• Behavioral indicators might include more frequent covenant violations, delays providing information or a complete lack of management communication.
  • Other transactions with a bank could be just as revealing, from increased use of overdraft facilities and credit cards to reduced inflow to current accounts.
  • News feeds and social media can provide a rich source of data on sentiment for obligors, loan principals or even their suppliers or parent company, or shed light on financial or operating performance.
  • Market and economic data will give you the bigger picture of adverse industry or regional reactions to events or a sharp decline in market fundamentals.
  • Credit bureau information can be used to complement other early warning signs and confirm credit deterioration.

The real challenge, however, is to synthesize the vast amounts of data at your disposal and translate it into actionable intelligence. In line with the EBA standards, you need to show that you have processes in place to measure and monitor your customers—and how you’re using information to manage a given customer business and your deals with that business.

Put on the spot, many lenders couldn’t tell you how they deal with a covenant breach or what measures they take when credit starts to deteriorate. In 2021, it’s time to take process more seriously than ever.

Advanced analytics are critical, but it’s how you act on the data that counts. Today’s lenders need systems that keep relationship teams informed of and alert to late payments and other warning signs—and prompt them to take action.

It’s also important to act fast. When a loan is in distress, can you get in there quickly and restructure it ahead of your competitors? That way, you’re more likely to secure the best terms.

Recognizing good credit – before it’s too late
As well as enabling you to respond faster to credit issues, proactive monitoring will help you take early advantage of credit opportunities. Even in 2021, good credit still exists; the more you can pre-approve at the start of the year, the less risky business you’ll need to chase later to meet sales and revenue targets.

Again, knowledge is power—and it pays to look more closely and constantly at changes within industry segments. While the pandemic has hit hotels badly in business travel destinations, some tourist destinations may be less affected. Although the events industry as a whole faced a year of revenue-crushing cancellations, the digital events subsector boomed in 2020.

Another reason to better know your customers and your deals is the growing focus on environmental, social and governance (ESG) issues. More and more commercial lenders will no longer approve deals in unsustainable markets, putting new hurdles in the way of their lending decisions. With this changing dynamic, good data, total transparency and detailed insight are more important than ever.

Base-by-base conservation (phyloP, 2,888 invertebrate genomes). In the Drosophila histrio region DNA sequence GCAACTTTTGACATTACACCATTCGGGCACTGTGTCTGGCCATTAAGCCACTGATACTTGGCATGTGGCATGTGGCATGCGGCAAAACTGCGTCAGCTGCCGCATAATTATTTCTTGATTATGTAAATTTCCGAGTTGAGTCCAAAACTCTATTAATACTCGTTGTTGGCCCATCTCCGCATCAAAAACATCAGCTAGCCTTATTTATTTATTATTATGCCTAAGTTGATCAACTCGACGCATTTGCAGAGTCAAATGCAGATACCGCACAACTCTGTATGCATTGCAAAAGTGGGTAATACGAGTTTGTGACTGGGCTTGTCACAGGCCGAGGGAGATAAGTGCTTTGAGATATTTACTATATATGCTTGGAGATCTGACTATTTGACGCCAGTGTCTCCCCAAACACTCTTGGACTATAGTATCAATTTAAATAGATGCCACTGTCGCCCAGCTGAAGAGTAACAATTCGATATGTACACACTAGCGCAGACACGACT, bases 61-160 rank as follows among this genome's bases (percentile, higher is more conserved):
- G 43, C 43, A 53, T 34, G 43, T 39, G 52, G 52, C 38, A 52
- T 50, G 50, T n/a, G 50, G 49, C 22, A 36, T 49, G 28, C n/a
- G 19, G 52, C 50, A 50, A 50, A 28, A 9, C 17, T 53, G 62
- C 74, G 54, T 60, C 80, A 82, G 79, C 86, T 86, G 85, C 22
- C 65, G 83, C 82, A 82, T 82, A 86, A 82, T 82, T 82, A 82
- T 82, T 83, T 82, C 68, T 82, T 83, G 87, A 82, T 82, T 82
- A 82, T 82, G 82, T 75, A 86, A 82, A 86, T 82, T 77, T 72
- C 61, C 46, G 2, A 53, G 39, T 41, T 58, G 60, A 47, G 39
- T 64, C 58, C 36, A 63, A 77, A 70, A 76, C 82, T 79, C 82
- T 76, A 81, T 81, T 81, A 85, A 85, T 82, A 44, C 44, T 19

Nurturing relationships with knowledge
Whatever good credit opportunities arise, bad debt management is likely to be a defining feature of 2021. To cover their losses, the new generation of online-only lenders will need to raise their interest rates, putting their business models under enormous pressure.

By contrast, most traditional banks will have already made provision for bad debts and added significantly to their write-off books. With their deep market knowledge and focus on relationship banking, these larger lenders are now ideally placed to steer commercial customers through the coming storm.

Loan workout specialists will be in high demand to stay in close contact with businesses, understand their requirements and make sure they don’t become non-performing loans. To facilitate this human intervention and keep interactions efficient, banks will also need a strong, standardized framework for credit risk monitoring and management.

In recognition of this fact—and of the growing need to provide more services online—many halted digitization programs are now restarting in earnest.

Protecting the base
With a single technology solution for commercial lending, banks can not only help future-proof their revenue but also protect their existing income.

When you’re capturing data only once and making it available throughout the lending life cycle, you remove opportunities for error, increase efficiency and reduce costs. In turn, a more efficient, transparent framework will also help you reconcile repayments more quickly and identify gaps or leakage in non-interest income, whether staff have booked fees incorrectly or waived them because they lack the right information.

So, are you on top of credit quality?
From the origination of credit to the day-to-day servicing of debt, there’s never been a greater need to understand what your commercial customers’ past, present and future look like, fast.

With continuous, active monitoring of your portfolio, your deals and the wider market, you’ll have the actionable information you need to plan ahead and protect both your customers and your profits.

What more powerful reasons to stay in the know?

Let’s solve change in lending faster.
Get in touch and find out how FIS® can help you take digital transformation beyond business as usual. See the early signs of defaults, understand your customers better and get more insight into every deal. And stay ahead of the game by focusing on what you do best—customer acquisition, account management and risk control.

Visit FIS Commercial Lending for more information.